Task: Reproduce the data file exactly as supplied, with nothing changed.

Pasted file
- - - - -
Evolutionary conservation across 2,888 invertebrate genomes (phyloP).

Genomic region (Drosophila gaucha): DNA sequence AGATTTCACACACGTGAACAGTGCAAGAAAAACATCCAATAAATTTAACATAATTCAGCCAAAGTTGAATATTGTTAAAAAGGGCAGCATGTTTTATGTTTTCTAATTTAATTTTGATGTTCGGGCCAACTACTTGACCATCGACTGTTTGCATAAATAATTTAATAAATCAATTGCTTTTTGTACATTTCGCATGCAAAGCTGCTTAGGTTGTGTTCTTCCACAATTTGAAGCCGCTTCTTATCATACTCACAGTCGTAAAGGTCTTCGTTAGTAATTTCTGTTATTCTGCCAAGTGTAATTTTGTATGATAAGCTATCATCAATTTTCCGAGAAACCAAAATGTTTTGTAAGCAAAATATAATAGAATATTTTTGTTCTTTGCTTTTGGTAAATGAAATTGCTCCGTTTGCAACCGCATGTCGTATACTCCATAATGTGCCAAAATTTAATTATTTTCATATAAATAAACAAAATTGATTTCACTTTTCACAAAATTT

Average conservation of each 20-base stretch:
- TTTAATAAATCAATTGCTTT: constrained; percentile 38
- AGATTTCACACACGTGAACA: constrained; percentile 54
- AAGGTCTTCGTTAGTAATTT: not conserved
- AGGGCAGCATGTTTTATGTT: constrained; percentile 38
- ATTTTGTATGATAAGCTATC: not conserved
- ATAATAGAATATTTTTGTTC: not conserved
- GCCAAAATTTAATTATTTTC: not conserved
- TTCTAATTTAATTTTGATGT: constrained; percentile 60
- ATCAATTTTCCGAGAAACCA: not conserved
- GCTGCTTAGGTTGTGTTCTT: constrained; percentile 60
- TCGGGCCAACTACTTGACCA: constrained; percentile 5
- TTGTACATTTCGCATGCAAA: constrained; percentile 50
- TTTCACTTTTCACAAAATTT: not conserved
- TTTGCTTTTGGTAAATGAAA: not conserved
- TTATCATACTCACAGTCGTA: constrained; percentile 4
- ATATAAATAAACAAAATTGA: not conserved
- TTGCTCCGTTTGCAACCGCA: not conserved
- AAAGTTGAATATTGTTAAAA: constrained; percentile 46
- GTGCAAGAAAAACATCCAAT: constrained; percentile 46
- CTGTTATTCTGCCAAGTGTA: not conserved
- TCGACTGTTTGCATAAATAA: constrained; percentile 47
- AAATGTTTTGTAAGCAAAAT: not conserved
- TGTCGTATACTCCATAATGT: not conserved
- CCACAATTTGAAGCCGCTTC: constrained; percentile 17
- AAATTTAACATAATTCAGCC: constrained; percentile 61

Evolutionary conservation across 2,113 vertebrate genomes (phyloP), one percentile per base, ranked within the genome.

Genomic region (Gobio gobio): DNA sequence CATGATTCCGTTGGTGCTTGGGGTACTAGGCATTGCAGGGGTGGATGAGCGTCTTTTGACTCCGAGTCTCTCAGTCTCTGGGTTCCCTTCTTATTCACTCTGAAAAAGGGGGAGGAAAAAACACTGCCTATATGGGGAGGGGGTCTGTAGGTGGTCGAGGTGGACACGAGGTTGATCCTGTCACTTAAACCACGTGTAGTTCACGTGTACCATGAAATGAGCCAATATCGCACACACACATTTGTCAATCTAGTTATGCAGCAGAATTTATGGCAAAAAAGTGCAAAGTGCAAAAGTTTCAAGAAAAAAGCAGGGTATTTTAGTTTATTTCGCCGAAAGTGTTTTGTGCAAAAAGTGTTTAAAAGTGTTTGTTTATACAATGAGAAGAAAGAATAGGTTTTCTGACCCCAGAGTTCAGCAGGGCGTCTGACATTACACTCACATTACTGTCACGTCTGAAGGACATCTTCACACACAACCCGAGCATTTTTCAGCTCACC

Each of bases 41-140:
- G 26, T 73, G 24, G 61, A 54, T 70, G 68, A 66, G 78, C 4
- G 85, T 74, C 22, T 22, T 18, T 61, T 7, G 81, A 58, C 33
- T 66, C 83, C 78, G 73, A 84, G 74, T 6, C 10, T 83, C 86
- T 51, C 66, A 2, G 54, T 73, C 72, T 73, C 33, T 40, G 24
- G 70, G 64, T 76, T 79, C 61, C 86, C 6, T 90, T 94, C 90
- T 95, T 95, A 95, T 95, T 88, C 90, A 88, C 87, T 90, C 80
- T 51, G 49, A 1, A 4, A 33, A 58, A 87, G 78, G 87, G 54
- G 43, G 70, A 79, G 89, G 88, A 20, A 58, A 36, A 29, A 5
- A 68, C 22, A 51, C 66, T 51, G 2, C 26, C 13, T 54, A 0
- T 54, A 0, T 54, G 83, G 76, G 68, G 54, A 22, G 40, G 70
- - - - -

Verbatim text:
Evolutionary conservation across 2,888 invertebrate genomes (phyloP).

Genomic region (Drosophila gaucha): DNA sequence AGATTTCACACACGTGAACAGTGCAAGAAAAACATCCAATAAATTTAACATAATTCAGCCAAAGTTGAATATTGTTAAAAAGGGCAGCATGTTTTATGTTTTCTAATTTAATTTTGATGTTCGGGCCAACTACTTGACCATCGACTGTTTGCATAAATAATTTAATAAATCAATTGCTTTTTGTACATTTCGCATGCAAAGCTGCTTAGGTTGTGTTCTTCCACAATTTGAAGCCGCTTCTTATCATACTCACAGTCGTAAAGGTCTTCGTTAGTAATTTCTGTTATTCTGCCAAGTGTAATTTTGTATGATAAGCTATCATCAATTTTCCGAGAAACCAAAATGTTTTGTAAGCAAAATATAATAGAATATTTTTGTTCTTTGCTTTTGGTAAATGAAATTGCTCCGTTTGCAACCGCATGTCGTATACTCCATAATGTGCCAAAATTTAATTATTTTCATATAAATAAACAAAATTGATTTCACTTTTCACAAAATTT

Average conservation of each 20-base stretch:
- TTTAATAAATCAATTGCTTT: constrained; percentile 38
- AGATTTCACACACGTGAACA: constrained; percentile 54
- AAGGTCTTCGTTAGTAATTT: not conserved
- AGGGCAGCATGTTTTATGTT: constrained; percentile 38
- ATTTTGTATGATAAGCTATC: not conserved
- ATAATAGAATATTTTTGTTC: not conserved
- GCCAAAATTTAATTATTTTC: not conserved
- TTCTAATTTAATTTTGATGT: constrained; percentile 60
- ATCAATTTTCCGAGAAACCA: not conserved
- GCTGCTTAGGTTGTGTTCTT: constrained; percentile 60
- TCGGGCCAACTACTTGACCA: constrained; percentile 5
- TTGTACATTTCGCATGCAAA: constrained; percentile 50
- TTTCACTTTTCACAAAATTT: not conserved
- TTTGCTTTTGGTAAATGAAA: not conserved
- TTATCATACTCACAGTCGTA: constrained; percentile 4
- ATATAAATAAACAAAATTGA: not conserved
- TTGCTCCGTTTGCAACCGCA: not conserved
- AAAGTTGAATATTGTTAAAA: constrained; percentile 46
- GTGCAAGAAAAACATCCAAT: constrained; percentile 46
- CTGTTATTCTGCCAAGTGTA: not conserved
- TCGACTGTTTGCATAAATAA: constrained; percentile 47
- AAATGTTTTGTAAGCAAAAT: not conserved
- TGTCGTATACTCCATAATGT: not conserved
- CCACAATTTGAAGCCGCTTC: constrained; percentile 17
- AAATTTAACATAATTCAGCC: constrained; percentile 61

Evolutionary conservation across 2,113 vertebrate genomes (phyloP), one percentile per base, ranked within the genome.

Genomic region (Gobio gobio): DNA sequence CATGATTCCGTTGGTGCTTGGGGTACTAGGCATTGCAGGGGTGGATGAGCGTCTTTTGACTCCGAGTCTCTCAGTCTCTGGGTTCCCTTCTTATTCACTCTGAAAAAGGGGGAGGAAAAAACACTGCCTATATGGGGAGGGGGTCTGTAGGTGGTCGAGGTGGACACGAGGTTGATCCTGTCACTTAAACCACGTGTAGTTCACGTGTACCATGAAATGAGCCAATATCGCACACACACATTTGTCAATCTAGTTATGCAGCAGAATTTATGGCAAAAAAGTGCAAAGTGCAAAAGTTTCAAGAAAAAAGCAGGGTATTTTAGTTTATTTCGCCGAAAGTGTTTTGTGCAAAAAGTGTTTAAAAGTGTTTGTTTATACAATGAGAAGAAAGAATAGGTTTTCTGACCCCAGAGTTCAGCAGGGCGTCTGACATTACACTCACATTACTGTCACGTCTGAAGGACATCTTCACACACAACCCGAGCATTTTTCAGCTCACC

Each of bases 41-140:
- G 26, T 73, G 24, G 61, A 54, T 70, G 68, A 66, G 78, C 4
- G 85, T 74, C 22, T 22, T 18, T 61, T 7, G 81, A 58, C 33
- T 66, C 83, C 78, G 73, A 84, G 74, T 6, C 10, T 83, C 86
- T 51, C 66, A 2, G 54, T 73, C 72, T 73, C 33, T 40, G 24
- G 70, G 64, T 76, T 79, C 61, C 86, C 6, T 90, T 94, C 90
- T 95, T 95, A 95, T 95, T 88, C 90, A 88, C 87, T 90, C 80
- T 51, G 49, A 1, A 4, A 33, A 58, A 87, G 78, G 87, G 54
- G 43, G 70, A 79, G 89, G 88, A 20, A 58, A 36, A 29, A 5
- A 68, C 22, A 51, C 66, T 51, G 2, C 26, C 13, T 54, A 0
- T 54, A 0, T 54, G 83, G 76, G 68, G 54, A 22, G 40, G 70